Loan to Value ratio – a video which explains what you need to know about it

The ‘loan to value’ ratio is a key concept in mortgage lending, it is also extremely simple which makes the concept very easy to understand and calculate. What is a little more complex is ‘why’ it matters and what the view of a lender is when it come to the risk associated with the loan to value. This video is just over a minute long and explains what you need to know.

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KBC to move to lower LTV’s for ‘rural’ or ‘non-urban’ homes

KBC Have just announced that they are going to pull back on the loan to value (the amount they will finance on a mortgage) for ‘non urban’ properties, effectively all properties that are not in cities and towns. They have gone as far as defining this.

They are also not taking chances on higher end properties. We are of the opinion that non-apartment second hand homes are almost ‘the only’ market that is active and that at the higher end of the market the fallout will continue, this ties in with the KBC view – they are expressing that very concern by dropping LTV’s on loans over €400,000.

So the new situation is:

Home Purchaser – First Time Buyer or Mover Maximum LTV for loans up to €400K or  less

* Up to 90% for urban areas* * Up to 80% for all other areas

Maximum LTV for loans over €400K

* Up to 80%

* “Urban” locations defined as towns/cities with population of >15,000 and population centres within Meath, Kildare, Wicklow with population of > 3,000 (all at Lender’s …

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AIB Rate hike: where is it now and where is it going?

AIB have announced an increase in their Standard Variable Rates (SVR’s) as well as in their Loan to Value Standard Variables (LTV-SVR’s: which are tiered variables based upon your loan to value), effective from August 10th. Caroline Madden of the Irish Times and Charlie Weston from the Independent both carried the story today, this comes only days after Allied Irish Bank announced that they lost over €2,000,000,000 in the first half of 2010.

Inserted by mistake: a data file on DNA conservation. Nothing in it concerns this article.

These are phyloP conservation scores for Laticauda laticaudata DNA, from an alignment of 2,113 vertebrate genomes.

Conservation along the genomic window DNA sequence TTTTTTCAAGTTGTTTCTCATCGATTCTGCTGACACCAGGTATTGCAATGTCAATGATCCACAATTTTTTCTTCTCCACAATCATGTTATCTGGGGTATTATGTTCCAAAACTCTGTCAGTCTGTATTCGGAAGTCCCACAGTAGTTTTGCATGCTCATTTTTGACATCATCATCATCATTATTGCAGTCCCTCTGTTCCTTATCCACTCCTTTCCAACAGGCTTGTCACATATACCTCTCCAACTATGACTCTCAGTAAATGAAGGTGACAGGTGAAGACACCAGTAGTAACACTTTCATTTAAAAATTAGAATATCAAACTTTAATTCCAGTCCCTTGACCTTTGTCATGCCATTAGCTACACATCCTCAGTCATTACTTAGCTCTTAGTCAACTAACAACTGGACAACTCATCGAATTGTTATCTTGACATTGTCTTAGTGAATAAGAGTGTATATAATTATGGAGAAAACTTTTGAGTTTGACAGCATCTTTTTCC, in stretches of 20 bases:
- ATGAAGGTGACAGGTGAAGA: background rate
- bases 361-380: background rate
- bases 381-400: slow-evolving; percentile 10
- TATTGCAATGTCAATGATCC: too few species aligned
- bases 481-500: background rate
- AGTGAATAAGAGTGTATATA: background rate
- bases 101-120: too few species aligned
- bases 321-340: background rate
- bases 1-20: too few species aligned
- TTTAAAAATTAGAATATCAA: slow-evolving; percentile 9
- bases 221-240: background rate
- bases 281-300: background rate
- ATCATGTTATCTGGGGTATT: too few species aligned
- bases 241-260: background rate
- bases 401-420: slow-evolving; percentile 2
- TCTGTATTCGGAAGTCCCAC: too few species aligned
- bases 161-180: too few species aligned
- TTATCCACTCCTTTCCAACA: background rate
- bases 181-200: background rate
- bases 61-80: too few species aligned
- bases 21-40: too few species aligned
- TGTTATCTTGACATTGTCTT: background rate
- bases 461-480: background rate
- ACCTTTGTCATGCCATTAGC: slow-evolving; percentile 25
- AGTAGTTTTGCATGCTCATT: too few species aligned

Their SVR now stands at 3.25% but where is it headed? For that it is important to look at several different factors, firstly, their cost to income ratio has gone from 48% in 2009 to 63% for 2010. That means that it is costing them €63 to turn over €100 in income, this is a 32% increase on last year in costs which is a bad indication.

There are a multitude of factors playing into this:

1. Guarantee/ELG costs:

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Why does a state owned bank subsidise depositors?

There is concept in finance of a ‘risk free rate’, and normally that is seen as being the rate of return on money by a sovereign entity (in our case it’s Ireland), so in a rational market it should always be the case that anything with an implicit state guarantee should pay far less than those without it, because those without it have to reward investors by offering more in order to attract them.

Oddly, in Ireland the institutions implicitly backed by the state are actually paying over the odds, and in effect that means a transfer is occurring from tax-payer to depositor, in short, we are being ripped off when our sovereign guarantee is not factored into pricing.

For example: Anglo Irish Bank are paying 3.1% for a demand account, this means you can take your money out whenever you want, BOI, AIB, INBS, NIB and many others are paying a mere 0.1% meaning that Anglo are paying a full 300 basis points or 3% more than competitors who …

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The day I mis-sold an insurance policy

About five years ago I had a couple in with me who were buying a home, I was helping them to determine their insurance needs and I realised that they had literally no protection if either of them ever fell seriously ill – not via their job/employer schemes or individually. So I suggested that they consider some serious illness cover, it would have cost them about €20 a month but they were insistent that they only wanted what was ‘cheapest and nothing more’.

As an adviser, it isn’t my job to always accept what people say they want because often, with adequate probing and understanding they actually want something entirely different, a skewed but simple way of understanding what I mean is that when saving or investing the majority of people want ‘high growth and high security’ – when in fact, these two features are normally night and day, if there ever was an asset that could deliver high growth with deposit account style security then everybody would pile in and the market would adjust accordingly, therefore you need to …

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